Henry Nash Smith begins Virgin Land with the question: "What is an American?". When we think about utopian communities, they often appear to be outside the realm of our national ex perience, somehow alien in their emphasis on communal life to the American model of rugged individualism.

However, American utopian communities emerge from a series of impulses that are deeply ingrained in the American psyche. America is at its roots a utopian community. Three of the original American colonies still reflect this status in their state names: the Commonwealths of Massachusetts, Virginia and Pennsylvania. We can look to the Puritans, and more specifically to William Bradford and John Winthrop for the articulation of many of the ideas that form the basis of our cultural consciousness, including the ideas that provide the model for America's utopian communities.

Winthrop and Bradford joined together the idea of the utopian pastoral, long popular in European thought, and the Hebrew narrative of the search for the Promised Land. In their self-conscious attempt to explain their own experience, the Puritans united f orever the ideas of a special destiny for the American people based in a Covenant with God to found an ideal society that provided an example to a corrupt world and the location of that society in the wild, western expanse of the American continent.

In the now famous sermon A Modell of Christian Charity, which he delivered in 1630 aboard the ship Arabella as the Puritans sailed for the New World, Winthrop detailed for the Puritans the rules of conduct that he felt would best serve t he new community they were about to establish. In so doing, he established the model that would serve later American utopian communities. Beside articulating specific principles, the sermon also established two other parts of the model, the importance o f an authoritarian leader, and a strictly interpreted and extensive set of rules.

In establishing the American myth, Winthrop expounded four points in the sermon that serve as the ideological connections both between the American ideal and American utopian communities and between the communities themselves, even those communities that seem to operate under entirely different principles. First, Winthrop wrote: "Thus stands the cause betweene God and vs, wee are entered into Covenant with him for this worke...", meaning that the community would be an ideal one, established in a covenant with God and that this Covenant reflected the acceptance of the community members a belief that it is God who has determined the fundamental moral laws, and also created a special elect to carry out his commandments.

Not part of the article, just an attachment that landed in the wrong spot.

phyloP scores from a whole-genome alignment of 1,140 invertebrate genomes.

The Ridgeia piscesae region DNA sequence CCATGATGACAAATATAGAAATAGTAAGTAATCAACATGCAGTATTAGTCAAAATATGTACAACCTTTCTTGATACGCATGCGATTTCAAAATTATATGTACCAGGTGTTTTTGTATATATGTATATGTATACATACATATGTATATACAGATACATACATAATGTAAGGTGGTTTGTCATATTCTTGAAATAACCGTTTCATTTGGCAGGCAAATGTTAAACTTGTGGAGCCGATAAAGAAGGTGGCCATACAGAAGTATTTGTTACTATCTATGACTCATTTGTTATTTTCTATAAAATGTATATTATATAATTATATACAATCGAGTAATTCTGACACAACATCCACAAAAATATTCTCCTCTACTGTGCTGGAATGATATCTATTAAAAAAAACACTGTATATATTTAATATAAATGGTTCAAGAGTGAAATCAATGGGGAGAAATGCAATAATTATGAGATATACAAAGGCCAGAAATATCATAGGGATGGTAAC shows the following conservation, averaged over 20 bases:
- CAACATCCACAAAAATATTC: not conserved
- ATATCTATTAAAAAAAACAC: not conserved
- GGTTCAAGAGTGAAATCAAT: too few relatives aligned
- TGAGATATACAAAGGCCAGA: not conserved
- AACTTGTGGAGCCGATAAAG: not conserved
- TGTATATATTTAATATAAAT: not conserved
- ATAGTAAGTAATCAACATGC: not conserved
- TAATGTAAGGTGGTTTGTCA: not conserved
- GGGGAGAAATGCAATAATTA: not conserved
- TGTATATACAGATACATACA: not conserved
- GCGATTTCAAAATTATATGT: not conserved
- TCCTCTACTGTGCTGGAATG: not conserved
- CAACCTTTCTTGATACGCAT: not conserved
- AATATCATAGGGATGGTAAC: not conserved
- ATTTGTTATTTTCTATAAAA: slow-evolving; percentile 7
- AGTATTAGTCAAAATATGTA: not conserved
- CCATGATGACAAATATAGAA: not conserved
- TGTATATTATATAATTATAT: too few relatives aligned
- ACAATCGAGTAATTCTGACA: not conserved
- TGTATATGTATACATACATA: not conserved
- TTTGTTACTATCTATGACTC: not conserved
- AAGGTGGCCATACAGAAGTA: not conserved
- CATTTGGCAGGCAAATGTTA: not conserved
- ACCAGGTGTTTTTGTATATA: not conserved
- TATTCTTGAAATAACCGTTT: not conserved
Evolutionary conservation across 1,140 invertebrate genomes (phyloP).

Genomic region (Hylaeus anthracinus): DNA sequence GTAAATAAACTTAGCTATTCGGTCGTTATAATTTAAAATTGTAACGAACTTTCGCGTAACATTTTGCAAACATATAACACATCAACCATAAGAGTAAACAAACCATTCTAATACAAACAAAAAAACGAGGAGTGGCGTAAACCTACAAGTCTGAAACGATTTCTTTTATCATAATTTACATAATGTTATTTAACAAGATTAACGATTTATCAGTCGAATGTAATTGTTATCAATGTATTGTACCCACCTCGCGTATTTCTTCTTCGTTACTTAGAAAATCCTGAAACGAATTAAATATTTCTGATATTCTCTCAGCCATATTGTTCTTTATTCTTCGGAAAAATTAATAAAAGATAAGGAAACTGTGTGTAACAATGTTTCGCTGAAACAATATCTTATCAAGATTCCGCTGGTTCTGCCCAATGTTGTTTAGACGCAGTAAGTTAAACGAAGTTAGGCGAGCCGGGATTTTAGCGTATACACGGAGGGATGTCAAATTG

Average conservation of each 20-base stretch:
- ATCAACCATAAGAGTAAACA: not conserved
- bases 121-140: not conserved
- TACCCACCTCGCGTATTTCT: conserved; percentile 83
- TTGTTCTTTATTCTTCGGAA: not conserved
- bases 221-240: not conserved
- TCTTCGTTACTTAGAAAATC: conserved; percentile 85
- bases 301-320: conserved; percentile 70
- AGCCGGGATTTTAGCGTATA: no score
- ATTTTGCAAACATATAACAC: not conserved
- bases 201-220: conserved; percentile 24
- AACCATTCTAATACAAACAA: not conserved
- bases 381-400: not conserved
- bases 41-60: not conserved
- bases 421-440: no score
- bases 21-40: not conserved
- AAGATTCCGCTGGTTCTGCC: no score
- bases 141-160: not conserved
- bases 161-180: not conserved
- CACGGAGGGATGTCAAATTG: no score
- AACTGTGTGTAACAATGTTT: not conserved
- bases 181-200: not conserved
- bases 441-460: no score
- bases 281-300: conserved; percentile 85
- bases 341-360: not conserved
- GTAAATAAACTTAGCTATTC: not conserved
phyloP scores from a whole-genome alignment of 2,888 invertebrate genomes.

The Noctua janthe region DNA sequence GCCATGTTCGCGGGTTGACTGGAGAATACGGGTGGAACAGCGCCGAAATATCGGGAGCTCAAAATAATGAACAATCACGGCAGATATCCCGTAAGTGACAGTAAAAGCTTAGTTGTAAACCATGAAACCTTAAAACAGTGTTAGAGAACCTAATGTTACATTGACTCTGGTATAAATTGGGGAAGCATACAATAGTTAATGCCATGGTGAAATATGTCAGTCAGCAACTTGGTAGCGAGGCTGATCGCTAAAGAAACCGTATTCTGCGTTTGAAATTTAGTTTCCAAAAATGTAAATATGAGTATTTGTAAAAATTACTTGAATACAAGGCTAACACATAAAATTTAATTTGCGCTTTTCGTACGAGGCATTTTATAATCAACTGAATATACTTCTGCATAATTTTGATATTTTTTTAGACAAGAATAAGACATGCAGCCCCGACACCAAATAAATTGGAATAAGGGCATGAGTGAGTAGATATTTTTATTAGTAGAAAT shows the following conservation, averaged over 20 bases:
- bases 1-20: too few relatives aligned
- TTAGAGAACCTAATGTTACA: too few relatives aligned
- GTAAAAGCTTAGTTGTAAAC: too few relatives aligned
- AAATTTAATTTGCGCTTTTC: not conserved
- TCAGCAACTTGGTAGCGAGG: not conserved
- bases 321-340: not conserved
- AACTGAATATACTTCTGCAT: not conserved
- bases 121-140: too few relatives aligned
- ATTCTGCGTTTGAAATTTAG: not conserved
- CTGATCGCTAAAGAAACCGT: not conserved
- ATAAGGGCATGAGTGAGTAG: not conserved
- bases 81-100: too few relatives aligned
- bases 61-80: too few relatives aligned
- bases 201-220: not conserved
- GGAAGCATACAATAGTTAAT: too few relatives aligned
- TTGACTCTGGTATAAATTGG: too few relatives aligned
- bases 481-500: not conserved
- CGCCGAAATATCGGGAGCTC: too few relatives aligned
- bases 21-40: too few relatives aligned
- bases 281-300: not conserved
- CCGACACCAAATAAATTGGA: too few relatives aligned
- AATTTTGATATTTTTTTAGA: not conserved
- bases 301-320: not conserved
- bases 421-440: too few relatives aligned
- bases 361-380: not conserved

Second, in the sentence that is perhaps at the crux of the American myth of the West, Winthrop stated: "...for wee must Consider that wee shall be as a Citty vpon a Hill, the eies of all people are vppon us;" Here Winthrop established that the community, by accepting this Covenant with God, took on the responsibility of fulfilling God's plan, and in doing so, providing an example to the world of righteous living.

Third, Winthrop established that the society would be communal in nature in his statement: "...wee ought to account ourselves knitt together by this bond of loue, and live in the excercise of it...".

Finally, in the very act of separating themselves from the European continent, Winthrop determined that it was not enough for the Puritans to provide an example within society, but that the members of this community had to remove themselves from the corru pt society of which they had been a part, and go in search of a place in which they could build this moral community of God. It is here that the Biblical utopia of the Promised Land dovetails with the European idea of the pastoral to create the American myth of the West as articulated by Henry Nash Smith.

The 18th, 19th and 20th century utopian communities established in the United States echo this model established by the Puritans in the 17th century. They embrace the powerful myths of America and Americans and apply them to their own communities on a sm all scale both as establishing principles and as their goals.

It is also important to remember that the intellectual construct of the Puritans was taking place in response changing social conditions in Britain that were making it difficult for individuals to understand their place in that society. Winthrop and the rest of the Puritans were looking for stories that would allowed them to understand their own experiences. by placing themselves within narratives that they understood and were familiar with they were making their own lives intelligible. This is crucial because the American utopian communities will use the precedent established by the Puritans in their own responses to the social changes taking place around them.

Because they are so individual, it can be difficult to see American utopian communities as a single phenomena. Four American utopian communities are profiled here. They are the Shakers, who grew to populate several communities, New Harmony, Oneida and C elebration. They range in time from the late 18th century to the present. In some ways, they are drastically different from one another. However, there are important similarities between them, and American utopian communities in general. And these si milarities have their basis in the model provided by America's first settlers, a model that established some of the central myths of our nation culture and which therefore places utopian communities at the heart of the American experien ce.

The Shakers

New Harmony



Works Consulted


Created by Kathleen M. Hogan as part of the Univeristy of Virginia's American Studies hypertext project on Henry Nash Smith's Virgin Land .